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How to Work the Running Stitch
Running Stitch is one of the most basic stitches, and is usually the first stitch learned by the beginner embroidery or sewing enthusiast.
This stitch can be worked in straight or curved lines, or for assembly when finishing an embroidery project. It even works well for top stitching something by hand, giving it a charming edging.
To work the running stitch, bring your needle through from the back side of the fabric to the front at your starting point (point 1). Go back down a short distance from the first point to complete a single stitch (point 2).
Come up again a short distance from point 2 and continue, repeating to the end of the stitching area.
Taking one stitch at a time is helpful for making evenly spaced stitches.
However, if you prefer, you can also weave the needle in and out of the fabric using the sewing method, loading several several evenly-spaced stitches onto the needle at once. Pull the needle through the fabric and repeat.Continue to 2 of 3 below.
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Working Running Stitch as a Patterned Fill
Because it's so easy, you might think that running stitch is not suitable for many embroidery projects, but you'd be surprised. Especially because there are so many ways that you can change it up.
One way to work this stitch into your embroidery is to use it as an open fill stitch. By working evenly spaced rows of running stitch, you can quickly create a plane of stitching.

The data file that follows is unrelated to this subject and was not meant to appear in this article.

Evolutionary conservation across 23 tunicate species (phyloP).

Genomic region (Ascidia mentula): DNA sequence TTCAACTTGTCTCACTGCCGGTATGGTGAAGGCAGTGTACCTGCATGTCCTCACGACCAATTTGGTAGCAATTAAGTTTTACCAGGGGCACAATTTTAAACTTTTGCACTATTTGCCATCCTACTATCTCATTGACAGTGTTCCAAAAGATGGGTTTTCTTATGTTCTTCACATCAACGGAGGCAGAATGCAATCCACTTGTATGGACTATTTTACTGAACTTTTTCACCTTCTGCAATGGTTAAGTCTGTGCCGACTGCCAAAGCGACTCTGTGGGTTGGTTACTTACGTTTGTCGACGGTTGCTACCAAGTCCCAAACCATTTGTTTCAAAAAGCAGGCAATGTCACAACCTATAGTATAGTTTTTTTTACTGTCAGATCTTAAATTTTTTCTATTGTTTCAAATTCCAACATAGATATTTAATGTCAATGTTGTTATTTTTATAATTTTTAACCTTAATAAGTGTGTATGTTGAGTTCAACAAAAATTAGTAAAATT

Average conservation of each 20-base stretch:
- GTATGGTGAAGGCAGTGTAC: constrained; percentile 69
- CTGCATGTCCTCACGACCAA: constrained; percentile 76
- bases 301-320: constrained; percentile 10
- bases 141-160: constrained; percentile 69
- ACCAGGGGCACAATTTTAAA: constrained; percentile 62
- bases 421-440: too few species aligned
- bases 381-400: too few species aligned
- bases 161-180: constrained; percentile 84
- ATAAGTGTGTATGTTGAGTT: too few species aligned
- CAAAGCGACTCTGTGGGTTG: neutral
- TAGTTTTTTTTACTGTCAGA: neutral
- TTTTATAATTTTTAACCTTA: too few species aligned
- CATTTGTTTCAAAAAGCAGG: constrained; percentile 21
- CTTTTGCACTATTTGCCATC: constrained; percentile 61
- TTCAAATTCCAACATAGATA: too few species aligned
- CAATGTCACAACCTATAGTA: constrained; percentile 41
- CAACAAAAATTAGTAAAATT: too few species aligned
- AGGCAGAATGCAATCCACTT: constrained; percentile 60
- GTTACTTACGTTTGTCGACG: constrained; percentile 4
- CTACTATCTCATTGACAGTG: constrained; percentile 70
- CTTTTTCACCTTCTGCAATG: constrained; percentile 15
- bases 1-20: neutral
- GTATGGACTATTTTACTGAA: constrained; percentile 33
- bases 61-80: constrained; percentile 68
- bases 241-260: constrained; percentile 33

In the example above, each row is staggered so it has a brick-like layout. You could also keep the rows aligned, which will form a striped pattern.
Running stitch is also the basic stitch used for darning stitches. They are worked similarly to the pattern above, and are perfect for using embroidery as a form of visual mending.Continue to 3 of 3 below.
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Running Stitch Examples and Ideas for Use
Variations of the embroidery version of this stitch include the whipped (or wrapped) running stitch, laced running stitch, and others. Another way to add variety to your running stitches is to alter the length of the stitches and spaces, forming a pattern similar to the second example above.
If you're feeling adventurous, try working all of the outlines with running stitch on a simple pattern. You'll end up with a project that looks similar to many sashiko designs!
One way to work running stitch in a way that doesn't even look like running stitch is to work it as double running stitch. This method allows you to use different colors or weights of thread for a whole new look.
And any time you want to take a simple stitch and dress it up, just try working it in combination with other stitches.
Learn to work this stitch with ease and then look for all the ways you can use it in your embroidery for a sweet and simple finish!
Updated by Mollie Johanson